Pasty and pie manufacturer Yorkshire Baker has been granted planning permission to build a new production plant at an industrial estate, in Norton, North Yorkshire, having outgrown its current base.
The firm will be expanding production of its existing lines and introducing new lines to meet growing demand for its products.
Hull-based meat supplier Cranswick will supply the meat.
Last month (July 19) Ryedale District Council approved the following planning proposal from Yorkshire Baker: “Erection of factory for the production of meat-based pastry products together with the associated car park, vehicular access, external hard standing area and landscaping.”
Full production levels
A spokeswoman from the council told FoodManufacture.co.uk the proposal estimated that the new factory would create up to 300 jobs at “full production levels”.
Gill Ridgard, owner of Yorkshire Baker, was reluctant to commit to precise numbers of jobs that will be created. She told FoodManufacture.co.uk: “There will be new jobs but it all depends on the amount of business we’ll be putting through. It’s a moving feast.”
Agents for the construction scheme, Trundley Design Services, said the development was targeted for completion in January 2013.
Jim Brisby, sales and marketing director of Cranswick, told FoodManufacture.co.uk he was not in a position to comment on the project at present.
Earlier this month Cranswick reported sales for the three months to June 30 2012 increased by 7.4% to £209M.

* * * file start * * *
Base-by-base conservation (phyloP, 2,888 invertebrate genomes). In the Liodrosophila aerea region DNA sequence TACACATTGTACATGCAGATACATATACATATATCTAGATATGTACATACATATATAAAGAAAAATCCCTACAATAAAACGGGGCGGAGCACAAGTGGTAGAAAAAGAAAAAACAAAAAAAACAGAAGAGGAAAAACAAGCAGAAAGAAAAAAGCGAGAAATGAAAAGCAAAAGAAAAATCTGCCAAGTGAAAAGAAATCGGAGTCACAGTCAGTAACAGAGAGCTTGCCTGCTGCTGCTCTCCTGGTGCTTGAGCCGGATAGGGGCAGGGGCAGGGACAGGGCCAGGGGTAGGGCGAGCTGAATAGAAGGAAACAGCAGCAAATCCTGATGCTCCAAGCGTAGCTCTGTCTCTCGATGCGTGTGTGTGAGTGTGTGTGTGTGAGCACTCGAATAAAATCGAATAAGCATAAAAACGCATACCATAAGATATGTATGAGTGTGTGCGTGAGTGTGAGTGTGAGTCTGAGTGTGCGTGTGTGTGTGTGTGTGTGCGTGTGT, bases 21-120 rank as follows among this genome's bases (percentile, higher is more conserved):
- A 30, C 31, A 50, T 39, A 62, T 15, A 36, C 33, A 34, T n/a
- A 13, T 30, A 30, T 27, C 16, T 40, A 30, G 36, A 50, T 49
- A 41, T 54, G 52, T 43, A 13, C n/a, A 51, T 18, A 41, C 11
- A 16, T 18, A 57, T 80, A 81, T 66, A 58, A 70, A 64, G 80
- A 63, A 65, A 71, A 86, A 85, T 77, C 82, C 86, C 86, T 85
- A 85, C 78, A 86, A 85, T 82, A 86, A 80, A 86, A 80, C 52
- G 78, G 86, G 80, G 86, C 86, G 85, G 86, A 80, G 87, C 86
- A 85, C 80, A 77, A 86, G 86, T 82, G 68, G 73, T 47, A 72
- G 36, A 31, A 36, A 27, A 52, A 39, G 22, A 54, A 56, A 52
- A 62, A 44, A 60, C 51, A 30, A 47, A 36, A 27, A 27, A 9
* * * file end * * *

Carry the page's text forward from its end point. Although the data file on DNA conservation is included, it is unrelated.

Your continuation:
In June this year, it acquired premium cooked and roasted meat products producer Kingston Foods.
The firm has also committed to a £12M pastry plant at Malton, North Yorkshire to focus on the premium sausage roll, pie and quiche markets, in which it already sells to two leading UK retailers.
Darren Shirley of Shore Capital told FoodManufacture.co.uk: “Pastry will not be an overnight sensation in the quantum of sales at a group level, in our view. But it does provide a complementary basis to provide for meaningful and sustainable additional growth for the group.”
City analysts have praised the firm for its strong balance sheet, experienced and capable management team, presence in good growth food markets in the UK and leading positions in most of its categories.
They said the group was also set to benefit from potentially tighter EU meat supplies and capacity reduction in Scotland, where its rival Vion is closing in Broxburn plant, which handles about 8,000 pigs a week.
To read more about Shore Capital’s glowing report on Cranswick, click here.